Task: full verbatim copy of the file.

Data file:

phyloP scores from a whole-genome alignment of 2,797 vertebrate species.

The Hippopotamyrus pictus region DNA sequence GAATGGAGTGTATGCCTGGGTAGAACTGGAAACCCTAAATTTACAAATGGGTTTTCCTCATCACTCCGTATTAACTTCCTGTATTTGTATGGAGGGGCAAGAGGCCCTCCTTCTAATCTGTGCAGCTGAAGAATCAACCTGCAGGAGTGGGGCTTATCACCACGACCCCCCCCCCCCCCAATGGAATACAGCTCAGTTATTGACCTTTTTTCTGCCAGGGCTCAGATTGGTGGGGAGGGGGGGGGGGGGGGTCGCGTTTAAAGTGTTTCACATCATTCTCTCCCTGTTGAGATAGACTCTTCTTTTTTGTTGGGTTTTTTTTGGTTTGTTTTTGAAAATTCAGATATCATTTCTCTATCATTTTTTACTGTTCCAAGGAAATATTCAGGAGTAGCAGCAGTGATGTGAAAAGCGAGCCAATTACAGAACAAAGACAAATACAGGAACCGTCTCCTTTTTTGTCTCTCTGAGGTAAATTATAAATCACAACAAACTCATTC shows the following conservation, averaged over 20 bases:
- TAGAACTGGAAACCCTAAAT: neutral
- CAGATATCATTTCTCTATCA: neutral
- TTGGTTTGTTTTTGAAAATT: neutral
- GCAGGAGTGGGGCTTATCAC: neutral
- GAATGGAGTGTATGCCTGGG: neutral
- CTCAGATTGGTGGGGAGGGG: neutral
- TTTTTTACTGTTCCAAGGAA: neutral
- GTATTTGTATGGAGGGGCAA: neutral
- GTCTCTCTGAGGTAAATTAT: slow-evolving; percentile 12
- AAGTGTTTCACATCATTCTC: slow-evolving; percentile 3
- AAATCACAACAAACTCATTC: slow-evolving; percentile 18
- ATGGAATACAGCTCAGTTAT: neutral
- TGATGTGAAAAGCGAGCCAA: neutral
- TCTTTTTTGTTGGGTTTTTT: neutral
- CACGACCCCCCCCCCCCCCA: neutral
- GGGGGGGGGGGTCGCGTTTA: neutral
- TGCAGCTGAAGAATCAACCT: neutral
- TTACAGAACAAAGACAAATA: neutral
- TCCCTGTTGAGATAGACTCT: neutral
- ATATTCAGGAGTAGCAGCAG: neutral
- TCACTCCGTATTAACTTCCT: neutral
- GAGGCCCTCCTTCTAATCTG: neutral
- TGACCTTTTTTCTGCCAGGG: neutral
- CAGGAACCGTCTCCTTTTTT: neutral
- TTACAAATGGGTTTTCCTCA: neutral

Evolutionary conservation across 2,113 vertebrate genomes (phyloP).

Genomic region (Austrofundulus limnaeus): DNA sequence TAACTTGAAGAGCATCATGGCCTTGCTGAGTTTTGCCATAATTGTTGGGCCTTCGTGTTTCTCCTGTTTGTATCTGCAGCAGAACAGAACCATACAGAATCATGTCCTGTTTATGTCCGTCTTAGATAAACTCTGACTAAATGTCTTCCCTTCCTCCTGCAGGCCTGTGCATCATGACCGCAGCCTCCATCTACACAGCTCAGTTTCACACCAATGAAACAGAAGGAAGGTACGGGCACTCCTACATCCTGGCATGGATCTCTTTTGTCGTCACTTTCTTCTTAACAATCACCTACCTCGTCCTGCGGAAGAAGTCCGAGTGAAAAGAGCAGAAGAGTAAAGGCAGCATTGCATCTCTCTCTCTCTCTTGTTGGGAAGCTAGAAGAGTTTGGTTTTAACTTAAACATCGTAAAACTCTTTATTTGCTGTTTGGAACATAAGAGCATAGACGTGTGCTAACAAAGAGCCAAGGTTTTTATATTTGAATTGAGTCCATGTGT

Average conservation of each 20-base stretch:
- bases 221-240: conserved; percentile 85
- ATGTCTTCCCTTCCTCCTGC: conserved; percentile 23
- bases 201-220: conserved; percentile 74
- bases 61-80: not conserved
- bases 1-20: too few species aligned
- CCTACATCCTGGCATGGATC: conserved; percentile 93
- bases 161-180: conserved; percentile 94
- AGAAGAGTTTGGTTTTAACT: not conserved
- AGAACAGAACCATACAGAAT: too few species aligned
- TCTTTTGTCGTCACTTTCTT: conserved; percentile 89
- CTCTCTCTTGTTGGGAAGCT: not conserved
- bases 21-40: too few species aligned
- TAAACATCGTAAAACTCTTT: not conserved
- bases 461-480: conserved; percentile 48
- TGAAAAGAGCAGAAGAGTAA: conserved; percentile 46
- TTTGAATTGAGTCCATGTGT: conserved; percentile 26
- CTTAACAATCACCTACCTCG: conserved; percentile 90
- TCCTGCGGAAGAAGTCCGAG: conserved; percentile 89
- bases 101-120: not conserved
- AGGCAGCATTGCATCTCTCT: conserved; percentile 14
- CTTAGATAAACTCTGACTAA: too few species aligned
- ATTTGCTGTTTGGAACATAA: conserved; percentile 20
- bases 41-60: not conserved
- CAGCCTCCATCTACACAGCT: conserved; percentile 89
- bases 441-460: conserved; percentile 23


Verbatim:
phyloP scores from a whole-genome alignment of 2,797 vertebrate species.

The Hippopotamyrus pictus region DNA sequence GAATGGAGTGTATGCCTGGGTAGAACTGGAAACCCTAAATTTACAAATGGGTTTTCCTCATCACTCCGTATTAACTTCCTGTATTTGTATGGAGGGGCAAGAGGCCCTCCTTCTAATCTGTGCAGCTGAAGAATCAACCTGCAGGAGTGGGGCTTATCACCACGACCCCCCCCCCCCCCAATGGAATACAGCTCAGTTATTGACCTTTTTTCTGCCAGGGCTCAGATTGGTGGGGAGGGGGGGGGGGGGGGTCGCGTTTAAAGTGTTTCACATCATTCTCTCCCTGTTGAGATAGACTCTTCTTTTTTGTTGGGTTTTTTTTGGTTTGTTTTTGAAAATTCAGATATCATTTCTCTATCATTTTTTACTGTTCCAAGGAAATATTCAGGAGTAGCAGCAGTGATGTGAAAAGCGAGCCAATTACAGAACAAAGACAAATACAGGAACCGTCTCCTTTTTTGTCTCTCTGAGGTAAATTATAAATCACAACAAACTCATTC shows the following conservation, averaged over 20 bases:
- TAGAACTGGAAACCCTAAAT: neutral
- CAGATATCATTTCTCTATCA: neutral
- TTGGTTTGTTTTTGAAAATT: neutral
- GCAGGAGTGGGGCTTATCAC: neutral
- GAATGGAGTGTATGCCTGGG: neutral
- CTCAGATTGGTGGGGAGGGG: neutral
- TTTTTTACTGTTCCAAGGAA: neutral
- GTATTTGTATGGAGGGGCAA: neutral
- GTCTCTCTGAGGTAAATTAT: slow-evolving; percentile 12
- AAGTGTTTCACATCATTCTC: slow-evolving; percentile 3
- AAATCACAACAAACTCATTC: slow-evolving; percentile 18
- ATGGAATACAGCTCAGTTAT: neutral
- TGATGTGAAAAGCGAGCCAA: neutral
- TCTTTTTTGTTGGGTTTTTT: neutral
- CACGACCCCCCCCCCCCCCA: neutral
- GGGGGGGGGGGTCGCGTTTA: neutral
- TGCAGCTGAAGAATCAACCT: neutral
- TTACAGAACAAAGACAAATA: neutral
- TCCCTGTTGAGATAGACTCT: neutral
- ATATTCAGGAGTAGCAGCAG: neutral
- TCACTCCGTATTAACTTCCT: neutral
- GAGGCCCTCCTTCTAATCTG: neutral
- TGACCTTTTTTCTGCCAGGG: neutral
- CAGGAACCGTCTCCTTTTTT: neutral
- TTACAAATGGGTTTTCCTCA: neutral

Evolutionary conservation across 2,113 vertebrate genomes (phyloP).

Genomic region (Austrofundulus limnaeus): DNA sequence TAACTTGAAGAGCATCATGGCCTTGCTGAGTTTTGCCATAATTGTTGGGCCTTCGTGTTTCTCCTGTTTGTATCTGCAGCAGAACAGAACCATACAGAATCATGTCCTGTTTATGTCCGTCTTAGATAAACTCTGACTAAATGTCTTCCCTTCCTCCTGCAGGCCTGTGCATCATGACCGCAGCCTCCATCTACACAGCTCAGTTTCACACCAATGAAACAGAAGGAAGGTACGGGCACTCCTACATCCTGGCATGGATCTCTTTTGTCGTCACTTTCTTCTTAACAATCACCTACCTCGTCCTGCGGAAGAAGTCCGAGTGAAAAGAGCAGAAGAGTAAAGGCAGCATTGCATCTCTCTCTCTCTCTTGTTGGGAAGCTAGAAGAGTTTGGTTTTAACTTAAACATCGTAAAACTCTTTATTTGCTGTTTGGAACATAAGAGCATAGACGTGTGCTAACAAAGAGCCAAGGTTTTTATATTTGAATTGAGTCCATGTGT

Average conservation of each 20-base stretch:
- bases 221-240: conserved; percentile 85
- ATGTCTTCCCTTCCTCCTGC: conserved; percentile 23
- bases 201-220: conserved; percentile 74
- bases 61-80: not conserved
- bases 1-20: too few species aligned
- CCTACATCCTGGCATGGATC: conserved; percentile 93
- bases 161-180: conserved; percentile 94
- AGAAGAGTTTGGTTTTAACT: not conserved
- AGAACAGAACCATACAGAAT: too few species aligned
- TCTTTTGTCGTCACTTTCTT: conserved; percentile 89
- CTCTCTCTTGTTGGGAAGCT: not conserved
- bases 21-40: too few species aligned
- TAAACATCGTAAAACTCTTT: not conserved
- bases 461-480: conserved; percentile 48
- TGAAAAGAGCAGAAGAGTAA: conserved; percentile 46
- TTTGAATTGAGTCCATGTGT: conserved; percentile 26
- CTTAACAATCACCTACCTCG: conserved; percentile 90
- TCCTGCGGAAGAAGTCCGAG: conserved; percentile 89
- bases 101-120: not conserved
- AGGCAGCATTGCATCTCTCT: conserved; percentile 14
- CTTAGATAAACTCTGACTAA: too few species aligned
- ATTTGCTGTTTGGAACATAA: conserved; percentile 20
- bases 41-60: not conserved
- CAGCCTCCATCTACACAGCT: conserved; percentile 89
- bases 441-460: conserved; percentile 23